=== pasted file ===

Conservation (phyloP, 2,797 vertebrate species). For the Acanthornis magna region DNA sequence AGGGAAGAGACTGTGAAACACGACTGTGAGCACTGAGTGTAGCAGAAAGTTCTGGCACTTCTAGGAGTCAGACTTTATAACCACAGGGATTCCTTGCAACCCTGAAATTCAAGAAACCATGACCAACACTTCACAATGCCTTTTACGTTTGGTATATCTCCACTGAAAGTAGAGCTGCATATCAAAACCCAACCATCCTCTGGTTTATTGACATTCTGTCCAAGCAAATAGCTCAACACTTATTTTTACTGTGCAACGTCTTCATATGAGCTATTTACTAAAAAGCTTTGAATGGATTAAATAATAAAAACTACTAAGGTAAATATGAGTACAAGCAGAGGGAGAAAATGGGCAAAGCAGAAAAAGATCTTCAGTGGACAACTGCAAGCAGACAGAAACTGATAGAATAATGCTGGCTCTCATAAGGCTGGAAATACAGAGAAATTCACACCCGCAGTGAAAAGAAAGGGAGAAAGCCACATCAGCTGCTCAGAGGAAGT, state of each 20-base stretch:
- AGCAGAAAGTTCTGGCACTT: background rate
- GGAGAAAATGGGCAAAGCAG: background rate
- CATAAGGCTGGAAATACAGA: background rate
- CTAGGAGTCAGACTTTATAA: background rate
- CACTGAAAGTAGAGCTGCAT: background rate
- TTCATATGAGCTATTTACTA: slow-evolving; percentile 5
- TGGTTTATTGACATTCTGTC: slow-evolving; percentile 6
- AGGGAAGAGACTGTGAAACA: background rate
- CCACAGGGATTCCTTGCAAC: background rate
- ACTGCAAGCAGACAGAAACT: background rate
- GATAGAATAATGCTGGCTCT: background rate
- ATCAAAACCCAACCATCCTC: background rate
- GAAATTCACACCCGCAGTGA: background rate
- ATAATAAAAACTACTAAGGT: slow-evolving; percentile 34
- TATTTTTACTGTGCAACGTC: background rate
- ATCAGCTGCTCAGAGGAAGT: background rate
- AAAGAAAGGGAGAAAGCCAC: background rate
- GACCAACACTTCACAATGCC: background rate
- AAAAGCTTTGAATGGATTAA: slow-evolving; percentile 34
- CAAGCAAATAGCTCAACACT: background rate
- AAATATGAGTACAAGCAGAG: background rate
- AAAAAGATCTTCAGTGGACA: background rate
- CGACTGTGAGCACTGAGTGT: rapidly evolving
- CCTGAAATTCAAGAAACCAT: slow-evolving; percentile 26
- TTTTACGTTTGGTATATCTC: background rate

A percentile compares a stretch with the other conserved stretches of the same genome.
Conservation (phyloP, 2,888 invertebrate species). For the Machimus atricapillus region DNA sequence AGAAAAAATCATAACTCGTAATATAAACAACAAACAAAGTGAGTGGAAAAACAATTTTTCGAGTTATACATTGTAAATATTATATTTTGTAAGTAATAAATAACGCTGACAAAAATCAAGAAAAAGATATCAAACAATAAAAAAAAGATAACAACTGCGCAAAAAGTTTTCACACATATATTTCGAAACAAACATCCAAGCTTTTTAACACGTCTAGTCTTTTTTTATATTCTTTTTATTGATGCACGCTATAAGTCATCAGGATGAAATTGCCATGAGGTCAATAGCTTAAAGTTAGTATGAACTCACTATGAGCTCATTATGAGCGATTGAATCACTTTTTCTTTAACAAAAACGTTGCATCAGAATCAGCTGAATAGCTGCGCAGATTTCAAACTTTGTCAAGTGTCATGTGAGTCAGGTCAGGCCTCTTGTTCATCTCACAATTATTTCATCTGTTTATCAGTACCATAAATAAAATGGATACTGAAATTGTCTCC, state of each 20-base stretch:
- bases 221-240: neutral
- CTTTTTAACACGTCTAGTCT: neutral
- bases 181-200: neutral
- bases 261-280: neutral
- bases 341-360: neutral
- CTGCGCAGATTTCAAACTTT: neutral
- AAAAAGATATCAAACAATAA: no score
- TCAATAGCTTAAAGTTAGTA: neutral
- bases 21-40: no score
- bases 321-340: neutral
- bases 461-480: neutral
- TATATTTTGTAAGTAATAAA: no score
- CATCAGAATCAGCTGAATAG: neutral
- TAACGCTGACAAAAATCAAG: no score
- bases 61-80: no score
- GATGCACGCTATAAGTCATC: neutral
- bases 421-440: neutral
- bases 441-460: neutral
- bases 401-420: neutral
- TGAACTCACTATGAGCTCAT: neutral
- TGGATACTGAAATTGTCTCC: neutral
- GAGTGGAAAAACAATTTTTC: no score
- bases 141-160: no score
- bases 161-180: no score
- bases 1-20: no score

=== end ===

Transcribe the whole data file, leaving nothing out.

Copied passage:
Conservation (phyloP, 2,797 vertebrate species). For the Acanthornis magna region DNA sequence AGGGAAGAGACTGTGAAACACGACTGTGAGCACTGAGTGTAGCAGAAAGTTCTGGCACTTCTAGGAGTCAGACTTTATAACCACAGGGATTCCTTGCAACCCTGAAATTCAAGAAACCATGACCAACACTTCACAATGCCTTTTACGTTTGGTATATCTCCACTGAAAGTAGAGCTGCATATCAAAACCCAACCATCCTCTGGTTTATTGACATTCTGTCCAAGCAAATAGCTCAACACTTATTTTTACTGTGCAACGTCTTCATATGAGCTATTTACTAAAAAGCTTTGAATGGATTAAATAATAAAAACTACTAAGGTAAATATGAGTACAAGCAGAGGGAGAAAATGGGCAAAGCAGAAAAAGATCTTCAGTGGACAACTGCAAGCAGACAGAAACTGATAGAATAATGCTGGCTCTCATAAGGCTGGAAATACAGAGAAATTCACACCCGCAGTGAAAAGAAAGGGAGAAAGCCACATCAGCTGCTCAGAGGAAGT, state of each 20-base stretch:
- AGCAGAAAGTTCTGGCACTT: background rate
- GGAGAAAATGGGCAAAGCAG: background rate
- CATAAGGCTGGAAATACAGA: background rate
- CTAGGAGTCAGACTTTATAA: background rate
- CACTGAAAGTAGAGCTGCAT: background rate
- TTCATATGAGCTATTTACTA: slow-evolving; percentile 5
- TGGTTTATTGACATTCTGTC: slow-evolving; percentile 6
- AGGGAAGAGACTGTGAAACA: background rate
- CCACAGGGATTCCTTGCAAC: background rate
- ACTGCAAGCAGACAGAAACT: background rate
- GATAGAATAATGCTGGCTCT: background rate
- ATCAAAACCCAACCATCCTC: background rate
- GAAATTCACACCCGCAGTGA: background rate
- ATAATAAAAACTACTAAGGT: slow-evolving; percentile 34
- TATTTTTACTGTGCAACGTC: background rate
- ATCAGCTGCTCAGAGGAAGT: background rate
- AAAGAAAGGGAGAAAGCCAC: background rate
- GACCAACACTTCACAATGCC: background rate
- AAAAGCTTTGAATGGATTAA: slow-evolving; percentile 34
- CAAGCAAATAGCTCAACACT: background rate
- AAATATGAGTACAAGCAGAG: background rate
- AAAAAGATCTTCAGTGGACA: background rate
- CGACTGTGAGCACTGAGTGT: rapidly evolving
- CCTGAAATTCAAGAAACCAT: slow-evolving; percentile 26
- TTTTACGTTTGGTATATCTC: background rate

A percentile compares a stretch with the other conserved stretches of the same genome.
Conservation (phyloP, 2,888 invertebrate species). For the Machimus atricapillus region DNA sequence AGAAAAAATCATAACTCGTAATATAAACAACAAACAAAGTGAGTGGAAAAACAATTTTTCGAGTTATACATTGTAAATATTATATTTTGTAAGTAATAAATAACGCTGACAAAAATCAAGAAAAAGATATCAAACAATAAAAAAAAGATAACAACTGCGCAAAAAGTTTTCACACATATATTTCGAAACAAACATCCAAGCTTTTTAACACGTCTAGTCTTTTTTTATATTCTTTTTATTGATGCACGCTATAAGTCATCAGGATGAAATTGCCATGAGGTCAATAGCTTAAAGTTAGTATGAACTCACTATGAGCTCATTATGAGCGATTGAATCACTTTTTCTTTAACAAAAACGTTGCATCAGAATCAGCTGAATAGCTGCGCAGATTTCAAACTTTGTCAAGTGTCATGTGAGTCAGGTCAGGCCTCTTGTTCATCTCACAATTATTTCATCTGTTTATCAGTACCATAAATAAAATGGATACTGAAATTGTCTCC, state of each 20-base stretch:
- bases 221-240: neutral
- CTTTTTAACACGTCTAGTCT: neutral
- bases 181-200: neutral
- bases 261-280: neutral
- bases 341-360: neutral
- CTGCGCAGATTTCAAACTTT: neutral
- AAAAAGATATCAAACAATAA: no score
- TCAATAGCTTAAAGTTAGTA: neutral
- bases 21-40: no score
- bases 321-340: neutral
- bases 461-480: neutral
- TATATTTTGTAAGTAATAAA: no score
- CATCAGAATCAGCTGAATAG: neutral
- TAACGCTGACAAAAATCAAG: no score
- bases 61-80: no score
- GATGCACGCTATAAGTCATC: neutral
- bases 421-440: neutral
- bases 441-460: neutral
- bases 401-420: neutral
- TGAACTCACTATGAGCTCAT: neutral
- TGGATACTGAAATTGTCTCC: neutral
- GAGTGGAAAAACAATTTTTC: no score
- bases 141-160: no score
- bases 161-180: no score
- bases 1-20: no score